Love him or hate him, Kyle Busch doesn’t care. He just wants to win.
NASCAR’s resident Peck’s Bad Boy did a lot of winning last weekend at Bristol Motor Speedway, becoming the first driver to sweep the Camping World Truck, Nationwide and Sprint Cup races in the same week. And through it all, he confounded NASCAR Nation by thumbing his nose at fellow drivers and fans alike.
Wednesday night, Busch started his own Kyle Busch Motorsports Toyota Tundra last on the grid after a leaking valve cover forced him to forfeit the pole position. It was a minor setback at worst. He took the lead on Lap 91 and dodged a record 13 cautions to claim his third Truck Series win of the season, before delivering his now-trademark flourishing bow as the Bristol grandstands erupted in boos.
Friday night, he riled up the boo-birds once again, repaying a late race bump-and-run from Brad Keselowski by dumping the Nationwide Series point leader with 30 laps to go, then driving away to his ninth Nationwide win of the season. After the race, Busch and Keselowski lobbed verbal salvos at each other on radio, television and public address, raising the decibel level in the Bristol grandstands to levels unheard since the late Dale Earnhardt rattled Terry Labonte’s cage in October of 1999.
The verbal jousting continued during Saturday night’s Sprint Cup Series driver introductions. Greeted by another torrent of catcalls, Busch spread his arms wide and announced, ”Y'all are so loving… I'm ready to win it again!" Four drivers later, Keselowski grabbed the microphone and declared, "I’m Brad Keselowski… and Kyle Busch is an ass," sending the Thunder Valley faithful into fits of delirium.
The party didn’t last long, however. Kyle made sure of that, leading 282 of 500 laps -- including the final 72 — to complete his historic, three-race sweep. “I’ve been trying to do this since I got to NASCAR,” said Busch in Victory Lane. “Fortunately, tonight I was able to get it done (and) be the first one to do it. I’m the first in a lot of things,” he quipped, summoning forth another thundering chorus of boos.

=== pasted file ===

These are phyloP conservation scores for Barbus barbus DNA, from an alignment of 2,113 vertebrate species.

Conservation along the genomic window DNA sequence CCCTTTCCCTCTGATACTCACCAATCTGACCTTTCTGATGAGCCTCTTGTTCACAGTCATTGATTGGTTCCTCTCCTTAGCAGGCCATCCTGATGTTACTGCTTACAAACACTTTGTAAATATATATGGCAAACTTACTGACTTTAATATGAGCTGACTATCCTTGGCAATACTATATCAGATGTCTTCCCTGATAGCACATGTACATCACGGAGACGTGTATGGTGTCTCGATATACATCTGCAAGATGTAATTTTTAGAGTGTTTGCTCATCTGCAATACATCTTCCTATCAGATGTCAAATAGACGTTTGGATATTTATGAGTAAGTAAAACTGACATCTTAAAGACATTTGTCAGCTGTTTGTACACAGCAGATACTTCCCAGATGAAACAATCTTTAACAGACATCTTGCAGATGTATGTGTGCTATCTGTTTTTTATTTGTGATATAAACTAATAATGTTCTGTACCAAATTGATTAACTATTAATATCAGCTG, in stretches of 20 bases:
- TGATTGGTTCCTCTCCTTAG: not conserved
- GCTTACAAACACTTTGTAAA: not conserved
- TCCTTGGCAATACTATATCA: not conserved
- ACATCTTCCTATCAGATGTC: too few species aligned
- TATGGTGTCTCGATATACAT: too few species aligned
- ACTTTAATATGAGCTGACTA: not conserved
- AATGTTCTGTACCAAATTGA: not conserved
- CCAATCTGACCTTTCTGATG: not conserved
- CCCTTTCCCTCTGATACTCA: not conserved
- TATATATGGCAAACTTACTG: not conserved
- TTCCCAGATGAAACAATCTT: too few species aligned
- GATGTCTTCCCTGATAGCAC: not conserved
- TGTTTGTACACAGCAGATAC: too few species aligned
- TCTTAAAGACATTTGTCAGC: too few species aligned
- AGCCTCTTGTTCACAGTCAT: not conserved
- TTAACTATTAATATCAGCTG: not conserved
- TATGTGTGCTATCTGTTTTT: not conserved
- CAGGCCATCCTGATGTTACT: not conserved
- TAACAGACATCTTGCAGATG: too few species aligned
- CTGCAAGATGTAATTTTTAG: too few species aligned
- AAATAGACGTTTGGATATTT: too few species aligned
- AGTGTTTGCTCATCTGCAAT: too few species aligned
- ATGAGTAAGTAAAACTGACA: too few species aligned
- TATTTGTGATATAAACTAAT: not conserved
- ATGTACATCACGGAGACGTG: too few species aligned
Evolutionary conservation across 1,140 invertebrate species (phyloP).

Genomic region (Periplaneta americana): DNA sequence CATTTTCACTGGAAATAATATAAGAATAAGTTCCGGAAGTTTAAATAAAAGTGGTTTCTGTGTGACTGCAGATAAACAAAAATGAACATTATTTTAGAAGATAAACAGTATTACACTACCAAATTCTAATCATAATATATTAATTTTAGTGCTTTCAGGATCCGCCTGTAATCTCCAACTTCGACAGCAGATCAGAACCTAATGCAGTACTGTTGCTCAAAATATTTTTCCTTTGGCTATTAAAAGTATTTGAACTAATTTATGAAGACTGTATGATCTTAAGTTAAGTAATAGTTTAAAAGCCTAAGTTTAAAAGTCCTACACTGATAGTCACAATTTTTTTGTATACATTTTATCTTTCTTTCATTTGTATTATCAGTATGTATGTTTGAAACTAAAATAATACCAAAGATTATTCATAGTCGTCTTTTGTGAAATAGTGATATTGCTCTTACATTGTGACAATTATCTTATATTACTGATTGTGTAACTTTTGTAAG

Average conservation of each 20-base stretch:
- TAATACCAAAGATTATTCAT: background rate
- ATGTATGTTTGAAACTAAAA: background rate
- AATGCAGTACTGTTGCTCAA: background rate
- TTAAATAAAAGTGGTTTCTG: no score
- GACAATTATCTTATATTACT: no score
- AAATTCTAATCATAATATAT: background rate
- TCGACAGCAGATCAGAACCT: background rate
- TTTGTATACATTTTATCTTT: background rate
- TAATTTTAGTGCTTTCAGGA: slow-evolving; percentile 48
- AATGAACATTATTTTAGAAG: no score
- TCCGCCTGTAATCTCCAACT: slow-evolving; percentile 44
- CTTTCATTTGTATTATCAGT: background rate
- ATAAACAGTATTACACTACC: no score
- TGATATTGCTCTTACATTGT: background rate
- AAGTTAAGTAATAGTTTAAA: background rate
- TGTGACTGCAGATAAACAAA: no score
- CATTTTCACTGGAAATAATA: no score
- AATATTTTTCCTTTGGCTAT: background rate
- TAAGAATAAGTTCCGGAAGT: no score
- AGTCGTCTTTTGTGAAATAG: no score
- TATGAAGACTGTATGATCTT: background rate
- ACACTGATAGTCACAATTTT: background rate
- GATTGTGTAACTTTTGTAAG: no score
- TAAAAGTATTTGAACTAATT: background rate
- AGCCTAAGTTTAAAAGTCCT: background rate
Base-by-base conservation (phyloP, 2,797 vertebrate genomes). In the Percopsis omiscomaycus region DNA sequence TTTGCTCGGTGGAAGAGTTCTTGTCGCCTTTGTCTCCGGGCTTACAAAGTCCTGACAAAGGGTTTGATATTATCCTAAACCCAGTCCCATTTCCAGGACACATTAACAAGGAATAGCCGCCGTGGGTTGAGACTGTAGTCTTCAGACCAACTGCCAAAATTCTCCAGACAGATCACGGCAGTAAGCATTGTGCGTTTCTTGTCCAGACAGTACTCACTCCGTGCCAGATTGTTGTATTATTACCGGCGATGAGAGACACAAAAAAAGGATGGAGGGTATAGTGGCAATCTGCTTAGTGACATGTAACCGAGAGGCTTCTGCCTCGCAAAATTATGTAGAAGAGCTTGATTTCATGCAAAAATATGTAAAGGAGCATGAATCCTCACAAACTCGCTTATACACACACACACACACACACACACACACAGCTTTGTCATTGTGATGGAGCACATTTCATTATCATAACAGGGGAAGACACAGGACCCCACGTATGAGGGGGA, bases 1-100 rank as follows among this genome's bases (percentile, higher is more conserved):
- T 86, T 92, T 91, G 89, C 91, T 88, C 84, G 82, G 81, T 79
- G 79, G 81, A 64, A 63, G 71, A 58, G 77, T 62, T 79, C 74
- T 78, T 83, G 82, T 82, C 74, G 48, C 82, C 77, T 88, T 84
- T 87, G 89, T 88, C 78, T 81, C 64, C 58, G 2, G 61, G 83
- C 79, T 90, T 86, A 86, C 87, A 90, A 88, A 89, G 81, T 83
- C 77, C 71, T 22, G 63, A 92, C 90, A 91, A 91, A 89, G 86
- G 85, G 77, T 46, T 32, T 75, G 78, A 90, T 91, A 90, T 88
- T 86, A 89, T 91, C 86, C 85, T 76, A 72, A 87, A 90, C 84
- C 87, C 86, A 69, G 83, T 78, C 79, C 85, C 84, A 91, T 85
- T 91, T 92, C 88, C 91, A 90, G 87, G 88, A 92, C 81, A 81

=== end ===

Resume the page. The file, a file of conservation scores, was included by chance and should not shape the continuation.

Busch seems not to mind the hatred that spews forth from the grandstands each week. Instead, he appears to channel that tidal wave of negative energy into the motivation needed to accomplish what other drivers never dream of. With 78 career victories in his first seven NASCAR seasons, Busch ranks far ahead of modern-day benchmarks Jeff Gordon and Jimmie Johnson -- who won 47 and 40 times in their first seven seasons – and light years ahead of legends Richard Petty (37) and Dale Earnhardt (17).
He is without question the best pure wheelman in the sport today. Part Rembrandt, part Rocky Marciano, he can finesse his way to Victory Lane with amazing feats of car control, or stick you in the fence without a single qualm of conscience.
So go ahead and boo, if it makes you feel better. Roar your disapproval to the heavens, write a poison-pen letter to the editor, cuss him out on national radio shows and call him any name you like; drivers and fans alike. Knock yourself out, but don’t delude yourself into thinking your opinion matters. Kyle’s going to win, and when he does, he’s going to celebrate just long enough for photographers to capture it on film before turning his attention to what comes next.
“I'm hard on myself and I might be hard on my guys,” admitted Busch after his historic Bristol three-peat. “But it boils down to the desire to win, wanting to win, and just trying to work more towards our goal.”
Just moments after making history at Thunder Valley, Busch was already looking ahead to Atlanta Motor Speedway and his next challenge. “It's going to be a test for us to see how good we are at the mile and a half stuff,” he said. “Then we go to Richmond, another one of the racetracks that I tend to run well at. Then the Chase starts. We hit reset and we've got ten weeks to show what we've got.”
“Hopefully it's enough.”
"Kyle is one of the most awesome talents," said Hendrick Motorsports owner Rick Hendrick in 2007, not long before his relationship with Busch came unglued (in part) because of Kyle’s challenging personality. "I compare Kyle to Tim Richmond, and that's saying a whole lot about car control. He's got that desire to win. He doesn't like to run second; he doesn't want to wait.”
Nationwide crewchief Dave Rogers called Busch, “a special driver and in my opinion the most talented driver on the circuit. There's a lot of fans out there booing him and some wise guys saying things that are somewhat unprofessional, but it's an absolute honor to work with Kyle Busch.”
As Busch completed his historic trifecta Saturday night, spotter Eddie D’Hondt quipped, “We are in the presence of greatness.”
Truer words were never spoken.